Fifty years after America landed the first humans on Earth’s satellite, as many as five nations with many more international partners are planning missions headed to the moon in the next decade. But unlike the first moon race during the Cold War, the new race is focused on more than demonstrating national scientific and political dominance. The goals this time around are also commercial: To find new resources, exploit them, and find a way to live and work sustainably outside Earth’s orbit.
While the United States has many advantages in this new lunar competition, it is not at all clear that it will “win” this time around. As POLITICO Defense editorBryan Bender reports, China is currently operating a lunar lander on the moon’s far side and is following a methodical, long-term plan to colonize and commercialize the moon, particularly its valuable ice deposits at the south pole. Countries including Russia, India and Israel have their own lunar programs underway. Meanwhile, the United States is still trying to articulate its new moon mission and get buy-in from Congress and the public. President Donald Trump has announced a target of returning humans to the moon’s surface by 2024, a date that coincidentally or not could be the final year of his presidency, should he win a second term.
If you’re having trouble keeping track of all that competition, don’t miss our interactive graphic showing the different lunar missions already underway.
The 2024 target date is virtually the only thing clear about the U.S. moon program; all the rest of the questions, such as how astronauts will get there and what they’ll do, is up for debate. (As is the president’s level of enthusiasm for his own policy.) As Jacqueline Feldscher, author of POLITICO’s Space newsletter, reports, a key focus of that fight is something called the Lunar Gateway, a space station NASA wants to send into the moon’s orbit to serve as a way station for astronauts shuttling to and from the surface. NASA says the Gateway will provide important support for surface missions and help develop the technology needed to live and work in space in the long term. But critics see it as a “moondoggle,” an expensive project designed more to repurpose existing space contracts, and some members of Congress remain unconvinced. The outcome of the debate could determine whether the country meets Trump’s deadline.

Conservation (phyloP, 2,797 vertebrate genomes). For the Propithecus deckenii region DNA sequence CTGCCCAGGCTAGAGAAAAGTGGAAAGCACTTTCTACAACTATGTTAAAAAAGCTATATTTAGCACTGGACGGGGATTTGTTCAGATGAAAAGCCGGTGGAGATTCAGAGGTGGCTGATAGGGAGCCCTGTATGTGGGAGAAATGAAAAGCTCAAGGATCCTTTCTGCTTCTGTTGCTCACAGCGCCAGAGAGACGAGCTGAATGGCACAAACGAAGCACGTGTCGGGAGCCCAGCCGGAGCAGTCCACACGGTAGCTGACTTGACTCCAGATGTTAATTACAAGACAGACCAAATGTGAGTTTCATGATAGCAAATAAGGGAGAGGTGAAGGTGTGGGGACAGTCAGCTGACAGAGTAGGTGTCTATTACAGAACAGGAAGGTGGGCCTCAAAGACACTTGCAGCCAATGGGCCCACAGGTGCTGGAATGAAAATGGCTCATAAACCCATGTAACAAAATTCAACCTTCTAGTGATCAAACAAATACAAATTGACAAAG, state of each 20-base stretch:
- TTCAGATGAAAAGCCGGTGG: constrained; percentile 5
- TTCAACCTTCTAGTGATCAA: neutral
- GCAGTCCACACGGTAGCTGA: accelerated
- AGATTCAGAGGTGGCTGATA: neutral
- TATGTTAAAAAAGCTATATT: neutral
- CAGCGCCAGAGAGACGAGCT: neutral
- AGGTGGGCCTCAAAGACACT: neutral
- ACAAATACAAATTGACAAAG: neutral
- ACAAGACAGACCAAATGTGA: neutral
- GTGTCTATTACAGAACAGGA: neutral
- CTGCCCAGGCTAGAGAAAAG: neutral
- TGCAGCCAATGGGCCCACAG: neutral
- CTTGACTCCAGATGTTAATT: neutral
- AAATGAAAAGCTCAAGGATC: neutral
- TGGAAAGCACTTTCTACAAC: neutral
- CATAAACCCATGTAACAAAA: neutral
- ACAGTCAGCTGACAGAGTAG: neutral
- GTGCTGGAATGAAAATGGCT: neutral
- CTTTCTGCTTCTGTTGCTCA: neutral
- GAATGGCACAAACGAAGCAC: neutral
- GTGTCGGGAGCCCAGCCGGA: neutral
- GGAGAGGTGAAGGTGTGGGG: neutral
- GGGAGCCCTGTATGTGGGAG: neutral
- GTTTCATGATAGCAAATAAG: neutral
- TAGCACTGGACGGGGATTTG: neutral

Looking ahead, it’s easy to see that national and commercial moon missions may soon be competing for some of the same lunar territory, and it’s not clear how such property disputes will be settled. POLITICO foreign affairs correspondent Nahal Toosi takes a look at the legal vacuum in space and explores the question, “Who owns the moon?” Strangely, one answer may be a guy named Dennis.
Elsewhere in the issue, we have an exclusive Q&A with NASA Administrator Jim Bridenstine, and essays from two experts on different aspects of the new moon race: space economist Akhil Rao explores whether robots or humans are the more economical choice for moon operations, and Apollo historian Charles Fishman offers five lessons from the Apollo space program that policymakers should learn as we head into the next era of lunar exploration.
Welcome to The Agenda Special Report: The New Moon Race.
Maura Reynolds, editor